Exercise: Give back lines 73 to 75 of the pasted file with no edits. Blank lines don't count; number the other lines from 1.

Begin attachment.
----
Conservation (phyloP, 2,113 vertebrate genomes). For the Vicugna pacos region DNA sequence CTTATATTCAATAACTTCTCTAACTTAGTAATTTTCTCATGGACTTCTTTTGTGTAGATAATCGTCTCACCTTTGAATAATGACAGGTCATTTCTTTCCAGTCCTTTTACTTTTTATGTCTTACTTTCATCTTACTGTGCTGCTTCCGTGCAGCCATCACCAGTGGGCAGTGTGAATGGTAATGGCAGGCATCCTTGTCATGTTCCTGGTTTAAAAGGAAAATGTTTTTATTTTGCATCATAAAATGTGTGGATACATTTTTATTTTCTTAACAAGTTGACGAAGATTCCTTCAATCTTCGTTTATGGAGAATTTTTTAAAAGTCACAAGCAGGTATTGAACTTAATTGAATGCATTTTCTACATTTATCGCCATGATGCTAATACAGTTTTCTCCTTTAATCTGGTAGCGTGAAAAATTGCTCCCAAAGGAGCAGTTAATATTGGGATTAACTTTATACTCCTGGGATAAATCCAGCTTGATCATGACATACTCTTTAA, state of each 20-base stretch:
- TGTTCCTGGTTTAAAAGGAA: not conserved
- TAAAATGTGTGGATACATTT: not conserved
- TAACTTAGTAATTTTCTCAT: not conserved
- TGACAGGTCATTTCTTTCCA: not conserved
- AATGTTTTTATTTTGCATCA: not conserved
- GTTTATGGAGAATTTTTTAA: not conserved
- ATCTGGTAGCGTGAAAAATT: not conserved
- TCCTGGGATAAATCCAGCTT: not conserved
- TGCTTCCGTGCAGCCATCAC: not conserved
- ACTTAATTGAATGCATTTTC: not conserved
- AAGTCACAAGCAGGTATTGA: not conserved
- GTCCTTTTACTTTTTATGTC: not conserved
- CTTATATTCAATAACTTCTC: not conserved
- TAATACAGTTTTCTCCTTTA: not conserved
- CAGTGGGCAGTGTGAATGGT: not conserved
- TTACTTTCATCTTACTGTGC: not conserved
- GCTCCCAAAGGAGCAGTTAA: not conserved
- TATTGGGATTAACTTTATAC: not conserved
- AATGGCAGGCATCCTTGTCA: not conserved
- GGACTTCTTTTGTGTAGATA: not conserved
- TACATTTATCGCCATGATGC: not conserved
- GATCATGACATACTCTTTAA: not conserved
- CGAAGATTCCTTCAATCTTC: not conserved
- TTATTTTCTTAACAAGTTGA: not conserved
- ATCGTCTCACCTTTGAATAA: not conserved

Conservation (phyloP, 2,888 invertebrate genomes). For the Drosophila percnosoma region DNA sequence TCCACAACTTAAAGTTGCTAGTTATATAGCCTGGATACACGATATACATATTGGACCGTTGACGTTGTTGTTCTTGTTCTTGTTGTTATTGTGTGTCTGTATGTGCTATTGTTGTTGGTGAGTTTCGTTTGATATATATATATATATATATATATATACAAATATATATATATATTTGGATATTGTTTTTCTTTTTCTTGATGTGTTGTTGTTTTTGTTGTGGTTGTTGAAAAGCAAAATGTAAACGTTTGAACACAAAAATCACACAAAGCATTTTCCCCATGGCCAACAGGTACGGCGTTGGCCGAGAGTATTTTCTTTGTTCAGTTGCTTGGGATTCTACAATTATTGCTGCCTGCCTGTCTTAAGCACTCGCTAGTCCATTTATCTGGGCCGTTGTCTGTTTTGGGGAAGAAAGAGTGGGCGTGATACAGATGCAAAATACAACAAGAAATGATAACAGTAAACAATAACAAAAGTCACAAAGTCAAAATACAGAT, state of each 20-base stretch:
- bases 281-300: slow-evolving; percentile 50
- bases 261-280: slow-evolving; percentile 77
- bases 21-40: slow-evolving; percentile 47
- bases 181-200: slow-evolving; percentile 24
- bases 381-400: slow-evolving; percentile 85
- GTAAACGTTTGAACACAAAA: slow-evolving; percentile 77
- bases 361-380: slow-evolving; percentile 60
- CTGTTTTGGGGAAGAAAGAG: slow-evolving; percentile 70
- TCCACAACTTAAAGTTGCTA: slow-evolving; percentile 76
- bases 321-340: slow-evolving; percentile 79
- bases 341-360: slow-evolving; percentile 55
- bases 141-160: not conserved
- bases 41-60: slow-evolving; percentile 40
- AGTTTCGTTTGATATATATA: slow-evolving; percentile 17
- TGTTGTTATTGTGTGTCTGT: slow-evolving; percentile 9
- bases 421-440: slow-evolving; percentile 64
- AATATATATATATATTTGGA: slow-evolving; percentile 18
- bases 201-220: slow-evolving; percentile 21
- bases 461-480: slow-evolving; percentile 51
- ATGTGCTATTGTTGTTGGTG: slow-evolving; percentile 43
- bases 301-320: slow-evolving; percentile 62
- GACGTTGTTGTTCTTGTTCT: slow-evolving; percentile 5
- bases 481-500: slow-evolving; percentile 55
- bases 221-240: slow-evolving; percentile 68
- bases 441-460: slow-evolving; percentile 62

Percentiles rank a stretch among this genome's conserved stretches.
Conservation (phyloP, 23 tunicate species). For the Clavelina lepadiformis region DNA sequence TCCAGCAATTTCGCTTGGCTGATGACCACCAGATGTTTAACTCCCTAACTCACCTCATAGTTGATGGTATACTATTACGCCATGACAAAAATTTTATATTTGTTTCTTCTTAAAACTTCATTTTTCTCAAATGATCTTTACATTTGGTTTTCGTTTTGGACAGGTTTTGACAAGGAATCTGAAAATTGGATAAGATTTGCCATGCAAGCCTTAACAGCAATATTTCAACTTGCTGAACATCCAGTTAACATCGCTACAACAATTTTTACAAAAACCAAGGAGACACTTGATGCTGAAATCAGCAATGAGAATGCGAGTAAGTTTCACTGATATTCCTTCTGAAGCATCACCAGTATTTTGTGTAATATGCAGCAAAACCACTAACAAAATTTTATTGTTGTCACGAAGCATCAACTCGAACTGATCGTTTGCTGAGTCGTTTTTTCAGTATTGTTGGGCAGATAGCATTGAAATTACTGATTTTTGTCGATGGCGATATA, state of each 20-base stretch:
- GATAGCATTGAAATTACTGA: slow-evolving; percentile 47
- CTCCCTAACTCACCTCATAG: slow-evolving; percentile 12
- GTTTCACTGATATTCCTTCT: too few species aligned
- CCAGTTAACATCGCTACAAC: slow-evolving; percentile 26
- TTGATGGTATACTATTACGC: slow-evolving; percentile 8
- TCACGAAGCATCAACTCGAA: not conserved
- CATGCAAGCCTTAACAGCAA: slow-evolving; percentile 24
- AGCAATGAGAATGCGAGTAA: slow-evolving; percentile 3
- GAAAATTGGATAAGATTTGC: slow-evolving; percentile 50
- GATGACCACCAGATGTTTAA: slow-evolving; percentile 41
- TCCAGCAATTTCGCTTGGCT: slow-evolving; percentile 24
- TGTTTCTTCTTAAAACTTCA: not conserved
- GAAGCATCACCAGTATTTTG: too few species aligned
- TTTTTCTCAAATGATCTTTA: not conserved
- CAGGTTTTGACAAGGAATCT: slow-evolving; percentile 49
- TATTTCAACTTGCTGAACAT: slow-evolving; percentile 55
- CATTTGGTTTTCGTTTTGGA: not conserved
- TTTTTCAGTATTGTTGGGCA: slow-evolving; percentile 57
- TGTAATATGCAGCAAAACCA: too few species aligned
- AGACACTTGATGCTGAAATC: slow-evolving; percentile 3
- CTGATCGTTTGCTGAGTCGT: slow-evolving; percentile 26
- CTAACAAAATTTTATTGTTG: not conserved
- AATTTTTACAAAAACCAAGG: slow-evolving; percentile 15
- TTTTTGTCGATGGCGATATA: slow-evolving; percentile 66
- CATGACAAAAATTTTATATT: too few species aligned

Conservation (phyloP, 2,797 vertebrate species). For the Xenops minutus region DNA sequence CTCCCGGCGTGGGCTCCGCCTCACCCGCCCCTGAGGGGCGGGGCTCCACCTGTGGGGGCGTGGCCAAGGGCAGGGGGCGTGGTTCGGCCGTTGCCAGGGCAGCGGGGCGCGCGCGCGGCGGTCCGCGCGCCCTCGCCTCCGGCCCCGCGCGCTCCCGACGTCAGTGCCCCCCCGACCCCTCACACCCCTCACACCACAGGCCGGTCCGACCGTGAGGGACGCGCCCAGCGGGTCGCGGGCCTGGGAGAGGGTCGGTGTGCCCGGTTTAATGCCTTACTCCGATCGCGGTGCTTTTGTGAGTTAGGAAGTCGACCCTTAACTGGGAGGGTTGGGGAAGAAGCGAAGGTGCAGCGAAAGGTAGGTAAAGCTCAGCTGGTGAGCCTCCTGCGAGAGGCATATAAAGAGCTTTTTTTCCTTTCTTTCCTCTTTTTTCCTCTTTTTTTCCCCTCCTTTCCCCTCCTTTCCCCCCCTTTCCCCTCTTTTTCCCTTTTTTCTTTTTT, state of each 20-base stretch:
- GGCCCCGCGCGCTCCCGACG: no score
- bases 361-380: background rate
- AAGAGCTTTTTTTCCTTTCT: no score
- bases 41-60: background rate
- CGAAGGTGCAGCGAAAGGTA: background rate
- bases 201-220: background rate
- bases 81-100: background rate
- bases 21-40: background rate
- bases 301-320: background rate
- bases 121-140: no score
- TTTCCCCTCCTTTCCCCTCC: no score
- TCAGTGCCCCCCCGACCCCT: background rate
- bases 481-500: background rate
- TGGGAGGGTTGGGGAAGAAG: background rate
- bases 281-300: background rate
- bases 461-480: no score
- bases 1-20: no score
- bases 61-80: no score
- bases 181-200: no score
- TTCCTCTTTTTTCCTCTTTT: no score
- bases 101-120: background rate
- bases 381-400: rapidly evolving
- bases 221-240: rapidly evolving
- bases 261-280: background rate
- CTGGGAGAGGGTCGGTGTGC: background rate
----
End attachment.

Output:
- TGTAATATGCAGCAAAACCA: too few species aligned
- AGACACTTGATGCTGAAATC: slow-evolving; percentile 3
- CTGATCGTTTGCTGAGTCGT: slow-evolving; percentile 26